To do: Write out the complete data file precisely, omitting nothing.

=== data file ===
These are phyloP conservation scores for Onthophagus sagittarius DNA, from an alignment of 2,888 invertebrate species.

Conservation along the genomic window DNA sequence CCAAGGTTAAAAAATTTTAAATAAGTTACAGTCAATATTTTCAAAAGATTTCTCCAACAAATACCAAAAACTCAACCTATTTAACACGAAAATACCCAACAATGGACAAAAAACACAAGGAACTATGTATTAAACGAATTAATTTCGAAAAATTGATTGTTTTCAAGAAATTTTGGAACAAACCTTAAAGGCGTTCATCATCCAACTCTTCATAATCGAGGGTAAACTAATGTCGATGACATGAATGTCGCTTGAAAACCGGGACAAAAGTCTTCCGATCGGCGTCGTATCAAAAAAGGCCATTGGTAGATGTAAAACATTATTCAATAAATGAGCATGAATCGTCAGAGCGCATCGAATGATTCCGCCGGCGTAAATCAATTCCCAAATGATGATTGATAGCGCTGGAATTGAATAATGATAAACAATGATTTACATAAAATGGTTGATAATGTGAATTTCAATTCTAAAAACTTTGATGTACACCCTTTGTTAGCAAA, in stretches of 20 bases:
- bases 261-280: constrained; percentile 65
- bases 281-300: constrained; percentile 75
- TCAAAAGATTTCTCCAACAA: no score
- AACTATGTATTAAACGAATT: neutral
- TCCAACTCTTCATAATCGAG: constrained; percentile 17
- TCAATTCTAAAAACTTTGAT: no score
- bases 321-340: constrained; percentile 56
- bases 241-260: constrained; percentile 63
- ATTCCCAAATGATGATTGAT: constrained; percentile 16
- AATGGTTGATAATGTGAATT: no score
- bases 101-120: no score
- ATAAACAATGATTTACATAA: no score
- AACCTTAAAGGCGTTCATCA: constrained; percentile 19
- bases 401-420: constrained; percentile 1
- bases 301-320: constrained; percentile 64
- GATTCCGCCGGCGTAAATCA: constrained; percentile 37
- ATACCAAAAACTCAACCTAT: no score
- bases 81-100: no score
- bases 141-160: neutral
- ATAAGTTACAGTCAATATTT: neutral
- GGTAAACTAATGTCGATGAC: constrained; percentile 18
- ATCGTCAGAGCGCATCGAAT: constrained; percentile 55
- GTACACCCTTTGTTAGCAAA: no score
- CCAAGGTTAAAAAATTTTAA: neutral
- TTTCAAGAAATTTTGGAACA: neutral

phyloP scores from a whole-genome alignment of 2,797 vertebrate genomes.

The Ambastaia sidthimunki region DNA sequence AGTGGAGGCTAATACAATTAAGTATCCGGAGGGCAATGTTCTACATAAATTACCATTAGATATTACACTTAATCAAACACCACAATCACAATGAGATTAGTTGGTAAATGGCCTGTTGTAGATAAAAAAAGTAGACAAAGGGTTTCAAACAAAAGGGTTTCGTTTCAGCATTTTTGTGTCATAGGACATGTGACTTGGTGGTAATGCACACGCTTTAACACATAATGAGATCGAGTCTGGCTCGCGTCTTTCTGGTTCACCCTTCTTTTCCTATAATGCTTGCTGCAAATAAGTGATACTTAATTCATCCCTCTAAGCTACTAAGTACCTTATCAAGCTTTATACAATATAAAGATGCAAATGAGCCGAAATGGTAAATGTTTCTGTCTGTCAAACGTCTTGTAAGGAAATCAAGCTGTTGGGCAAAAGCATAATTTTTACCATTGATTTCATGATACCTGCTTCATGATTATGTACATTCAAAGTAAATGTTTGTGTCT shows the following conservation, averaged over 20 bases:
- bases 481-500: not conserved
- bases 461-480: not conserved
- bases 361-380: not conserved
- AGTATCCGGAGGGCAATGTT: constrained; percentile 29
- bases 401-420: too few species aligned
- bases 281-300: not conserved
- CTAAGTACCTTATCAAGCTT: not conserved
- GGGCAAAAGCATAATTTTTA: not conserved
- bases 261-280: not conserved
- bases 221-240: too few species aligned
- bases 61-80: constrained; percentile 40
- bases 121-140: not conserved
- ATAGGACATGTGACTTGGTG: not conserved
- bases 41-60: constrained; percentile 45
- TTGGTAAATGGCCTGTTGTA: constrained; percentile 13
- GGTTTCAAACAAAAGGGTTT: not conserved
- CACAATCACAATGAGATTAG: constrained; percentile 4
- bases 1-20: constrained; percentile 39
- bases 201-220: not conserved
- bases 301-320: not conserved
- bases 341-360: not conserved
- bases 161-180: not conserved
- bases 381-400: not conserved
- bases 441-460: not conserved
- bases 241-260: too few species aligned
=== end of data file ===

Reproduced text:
These are phyloP conservation scores for Onthophagus sagittarius DNA, from an alignment of 2,888 invertebrate species.

Conservation along the genomic window DNA sequence CCAAGGTTAAAAAATTTTAAATAAGTTACAGTCAATATTTTCAAAAGATTTCTCCAACAAATACCAAAAACTCAACCTATTTAACACGAAAATACCCAACAATGGACAAAAAACACAAGGAACTATGTATTAAACGAATTAATTTCGAAAAATTGATTGTTTTCAAGAAATTTTGGAACAAACCTTAAAGGCGTTCATCATCCAACTCTTCATAATCGAGGGTAAACTAATGTCGATGACATGAATGTCGCTTGAAAACCGGGACAAAAGTCTTCCGATCGGCGTCGTATCAAAAAAGGCCATTGGTAGATGTAAAACATTATTCAATAAATGAGCATGAATCGTCAGAGCGCATCGAATGATTCCGCCGGCGTAAATCAATTCCCAAATGATGATTGATAGCGCTGGAATTGAATAATGATAAACAATGATTTACATAAAATGGTTGATAATGTGAATTTCAATTCTAAAAACTTTGATGTACACCCTTTGTTAGCAAA, in stretches of 20 bases:
- bases 261-280: constrained; percentile 65
- bases 281-300: constrained; percentile 75
- TCAAAAGATTTCTCCAACAA: no score
- AACTATGTATTAAACGAATT: neutral
- TCCAACTCTTCATAATCGAG: constrained; percentile 17
- TCAATTCTAAAAACTTTGAT: no score
- bases 321-340: constrained; percentile 56
- bases 241-260: constrained; percentile 63
- ATTCCCAAATGATGATTGAT: constrained; percentile 16
- AATGGTTGATAATGTGAATT: no score
- bases 101-120: no score
- ATAAACAATGATTTACATAA: no score
- AACCTTAAAGGCGTTCATCA: constrained; percentile 19
- bases 401-420: constrained; percentile 1
- bases 301-320: constrained; percentile 64
- GATTCCGCCGGCGTAAATCA: constrained; percentile 37
- ATACCAAAAACTCAACCTAT: no score
- bases 81-100: no score
- bases 141-160: neutral
- ATAAGTTACAGTCAATATTT: neutral
- GGTAAACTAATGTCGATGAC: constrained; percentile 18
- ATCGTCAGAGCGCATCGAAT: constrained; percentile 55
- GTACACCCTTTGTTAGCAAA: no score
- CCAAGGTTAAAAAATTTTAA: neutral
- TTTCAAGAAATTTTGGAACA: neutral

phyloP scores from a whole-genome alignment of 2,797 vertebrate genomes.

The Ambastaia sidthimunki region DNA sequence AGTGGAGGCTAATACAATTAAGTATCCGGAGGGCAATGTTCTACATAAATTACCATTAGATATTACACTTAATCAAACACCACAATCACAATGAGATTAGTTGGTAAATGGCCTGTTGTAGATAAAAAAAGTAGACAAAGGGTTTCAAACAAAAGGGTTTCGTTTCAGCATTTTTGTGTCATAGGACATGTGACTTGGTGGTAATGCACACGCTTTAACACATAATGAGATCGAGTCTGGCTCGCGTCTTTCTGGTTCACCCTTCTTTTCCTATAATGCTTGCTGCAAATAAGTGATACTTAATTCATCCCTCTAAGCTACTAAGTACCTTATCAAGCTTTATACAATATAAAGATGCAAATGAGCCGAAATGGTAAATGTTTCTGTCTGTCAAACGTCTTGTAAGGAAATCAAGCTGTTGGGCAAAAGCATAATTTTTACCATTGATTTCATGATACCTGCTTCATGATTATGTACATTCAAAGTAAATGTTTGTGTCT shows the following conservation, averaged over 20 bases:
- bases 481-500: not conserved
- bases 461-480: not conserved
- bases 361-380: not conserved
- AGTATCCGGAGGGCAATGTT: constrained; percentile 29
- bases 401-420: too few species aligned
- bases 281-300: not conserved
- CTAAGTACCTTATCAAGCTT: not conserved
- GGGCAAAAGCATAATTTTTA: not conserved
- bases 261-280: not conserved
- bases 221-240: too few species aligned
- bases 61-80: constrained; percentile 40
- bases 121-140: not conserved
- ATAGGACATGTGACTTGGTG: not conserved
- bases 41-60: constrained; percentile 45
- TTGGTAAATGGCCTGTTGTA: constrained; percentile 13
- GGTTTCAAACAAAAGGGTTT: not conserved
- CACAATCACAATGAGATTAG: constrained; percentile 4
- bases 1-20: constrained; percentile 39
- bases 201-220: not conserved
- bases 301-320: not conserved
- bases 341-360: not conserved
- bases 161-180: not conserved
- bases 381-400: not conserved
- bases 441-460: not conserved
- bases 241-260: too few species aligned